Nor did Baylor shoot the ball well in its own right. The Bears were 9-of-23 from 3 and 30-of-70 from the field overall. Baylor's offense can look haggard: For every tidy kick-out, there is at least one stagnant isolation pullup. If you're looking for smooth, fluid hoops, look elsewhere.
But Scott Drew's Bears won despite all that, for one readily apparent reason: They grabbed an offensive rebound on 45 percent of their own misses.
This is the one thing Baylor does exceptionally well: rebound misses. This trait is primarily thanks to Gathers, who hauls in nearly 22 percent of available offensive rebounds while he's on the floor, most of any player in college basketball. The burly 6-foot-8 forward might have missed his calling as a defensive lineman, but oh well; no player in America so easily exerts his will on opposing back lines when the ball is in the air. Gathers creates plenty of his own second chances, but he also absorbs a huge amount of defensive attention, which frees Motley and the rest of the Bears to get in on the act. Altogther, Baylor averages a 44 percent offensive rebounding rate, third-highest in the sport.
That skill serves to mask many of Baylor's more obvious problems, problems which made Wednesday night's win so necessary. Baylor entered Big 12 play 12-1 and ranked in the Top 25, with impressive efficiency margins and zero quality wins. It began with a road loss to Oklahoma, and then fell to Kansas at home 56-55 when it failed to get a shot off on the last possession before the buzzer. Last Saturday, it survived overtime on the road at TCU (again largely thanks to offensive rebounding), but arrived back in Waco looking shaky at 1-2 in the Big 12.
It could have gotten worse. In four days, Baylor travels to Kansas State, a team that has shaken off its late-December doldrums, gotten Marcus Foster back on track, upset Oklahoma in Norman, and suddenly re-morphed into a formidable conference foe. Missing a chance to beat a high-quality Cyclones team at home would have been a major missed opportunity in its own right. It also would have cemented a narrative about "toughness" and "finishing games" and all the rest, and it would have put the Bears at 1-3 in league play with a brutal road trip on deck. Even in early January, it would have been a disaster.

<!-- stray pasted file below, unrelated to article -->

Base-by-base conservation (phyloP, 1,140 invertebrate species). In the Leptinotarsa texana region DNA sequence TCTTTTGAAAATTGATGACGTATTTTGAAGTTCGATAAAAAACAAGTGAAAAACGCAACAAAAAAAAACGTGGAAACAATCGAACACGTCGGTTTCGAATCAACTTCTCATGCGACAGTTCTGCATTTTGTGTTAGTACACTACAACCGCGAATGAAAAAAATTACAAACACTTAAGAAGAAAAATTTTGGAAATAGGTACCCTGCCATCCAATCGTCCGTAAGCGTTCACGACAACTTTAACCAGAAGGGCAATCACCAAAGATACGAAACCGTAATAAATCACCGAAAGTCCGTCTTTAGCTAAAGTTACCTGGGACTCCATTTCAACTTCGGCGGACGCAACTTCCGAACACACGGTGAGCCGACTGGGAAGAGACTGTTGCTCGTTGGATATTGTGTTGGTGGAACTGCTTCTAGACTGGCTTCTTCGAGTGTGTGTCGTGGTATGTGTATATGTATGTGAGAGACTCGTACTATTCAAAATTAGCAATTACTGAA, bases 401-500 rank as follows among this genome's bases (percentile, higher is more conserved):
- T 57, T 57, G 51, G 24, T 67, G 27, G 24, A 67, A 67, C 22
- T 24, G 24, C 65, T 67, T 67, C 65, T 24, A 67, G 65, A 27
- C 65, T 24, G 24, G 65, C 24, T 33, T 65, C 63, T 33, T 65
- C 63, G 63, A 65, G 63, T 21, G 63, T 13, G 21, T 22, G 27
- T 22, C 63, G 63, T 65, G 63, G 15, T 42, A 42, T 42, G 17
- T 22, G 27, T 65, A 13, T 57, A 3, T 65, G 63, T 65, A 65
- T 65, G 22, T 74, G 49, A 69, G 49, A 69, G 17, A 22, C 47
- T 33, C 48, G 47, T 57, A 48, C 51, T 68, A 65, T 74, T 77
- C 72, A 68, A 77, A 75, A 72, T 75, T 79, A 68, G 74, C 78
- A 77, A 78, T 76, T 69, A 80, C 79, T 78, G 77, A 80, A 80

The Big 12 schedule won't let up anytime soon. That's what happens when a 10-team league is so pound-for-pound good. And it's why Baylor can't afford to let close games against good opponents at home -- the kind of games you have to bank to build a reasonable NCAA tournament resume -- get away.
On Wednesday night, Chery, Gathers, Motley and the rest held on just tightly enough. They were far from perfect and a little bit lucky, but no matter -- mentally, emotionally, and statistically, this team hasn't come close to a win this big this season.
Baylor has a lot of work to do. But when you rebound your own misses this well, another chance is always just around the corner.